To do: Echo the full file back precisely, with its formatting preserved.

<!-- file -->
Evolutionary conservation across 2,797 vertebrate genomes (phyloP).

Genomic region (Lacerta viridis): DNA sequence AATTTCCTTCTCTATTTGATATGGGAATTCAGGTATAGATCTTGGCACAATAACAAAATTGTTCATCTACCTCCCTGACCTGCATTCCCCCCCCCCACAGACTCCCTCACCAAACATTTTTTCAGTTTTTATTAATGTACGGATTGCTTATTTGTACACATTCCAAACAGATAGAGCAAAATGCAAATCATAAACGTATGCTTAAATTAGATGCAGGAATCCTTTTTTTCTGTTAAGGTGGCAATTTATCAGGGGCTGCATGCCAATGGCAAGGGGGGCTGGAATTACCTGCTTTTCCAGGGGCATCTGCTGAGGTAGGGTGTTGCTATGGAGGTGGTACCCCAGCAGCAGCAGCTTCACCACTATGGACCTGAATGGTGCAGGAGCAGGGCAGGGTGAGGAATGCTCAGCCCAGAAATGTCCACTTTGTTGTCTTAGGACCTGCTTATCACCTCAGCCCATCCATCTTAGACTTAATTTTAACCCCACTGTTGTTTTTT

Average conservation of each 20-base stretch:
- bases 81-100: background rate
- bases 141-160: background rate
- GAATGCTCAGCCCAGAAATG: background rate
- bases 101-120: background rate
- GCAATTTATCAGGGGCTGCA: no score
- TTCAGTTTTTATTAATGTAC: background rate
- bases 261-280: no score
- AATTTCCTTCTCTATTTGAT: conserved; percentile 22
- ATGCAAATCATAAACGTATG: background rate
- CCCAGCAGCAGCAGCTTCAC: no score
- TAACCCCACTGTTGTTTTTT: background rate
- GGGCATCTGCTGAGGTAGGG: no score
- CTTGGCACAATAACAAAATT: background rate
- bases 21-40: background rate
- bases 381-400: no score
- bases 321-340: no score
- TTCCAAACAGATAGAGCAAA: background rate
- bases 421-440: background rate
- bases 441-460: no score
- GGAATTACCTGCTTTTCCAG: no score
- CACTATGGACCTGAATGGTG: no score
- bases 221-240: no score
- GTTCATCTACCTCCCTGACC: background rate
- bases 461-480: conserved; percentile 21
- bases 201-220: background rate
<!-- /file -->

Evolutionary conservation across 2,797 vertebrate genomes (phyloP).

Genomic region (Lacerta viridis): DNA sequence AATTTCCTTCTCTATTTGATATGGGAATTCAGGTATAGATCTTGGCACAATAACAAAATTGTTCATCTACCTCCCTGACCTGCATTCCCCCCCCCCACAGACTCCCTCACCAAACATTTTTTCAGTTTTTATTAATGTACGGATTGCTTATTTGTACACATTCCAAACAGATAGAGCAAAATGCAAATCATAAACGTATGCTTAAATTAGATGCAGGAATCCTTTTTTTCTGTTAAGGTGGCAATTTATCAGGGGCTGCATGCCAATGGCAAGGGGGGCTGGAATTACCTGCTTTTCCAGGGGCATCTGCTGAGGTAGGGTGTTGCTATGGAGGTGGTACCCCAGCAGCAGCAGCTTCACCACTATGGACCTGAATGGTGCAGGAGCAGGGCAGGGTGAGGAATGCTCAGCCCAGAAATGTCCACTTTGTTGTCTTAGGACCTGCTTATCACCTCAGCCCATCCATCTTAGACTTAATTTTAACCCCACTGTTGTTTTTT

Average conservation of each 20-base stretch:
- bases 81-100: background rate
- bases 141-160: background rate
- GAATGCTCAGCCCAGAAATG: background rate
- bases 101-120: background rate
- GCAATTTATCAGGGGCTGCA: no score
- TTCAGTTTTTATTAATGTAC: background rate
- bases 261-280: no score
- AATTTCCTTCTCTATTTGAT: conserved; percentile 22
- ATGCAAATCATAAACGTATG: background rate
- CCCAGCAGCAGCAGCTTCAC: no score
- TAACCCCACTGTTGTTTTTT: background rate
- GGGCATCTGCTGAGGTAGGG: no score
- CTTGGCACAATAACAAAATT: background rate
- bases 21-40: background rate
- bases 381-400: no score
- bases 321-340: no score
- TTCCAAACAGATAGAGCAAA: background rate
- bases 421-440: background rate
- bases 441-460: no score
- GGAATTACCTGCTTTTCCAG: no score
- CACTATGGACCTGAATGGTG: no score
- bases 221-240: no score
- GTTCATCTACCTCCCTGACC: background rate
- bases 461-480: conserved; percentile 21
- bases 201-220: background rate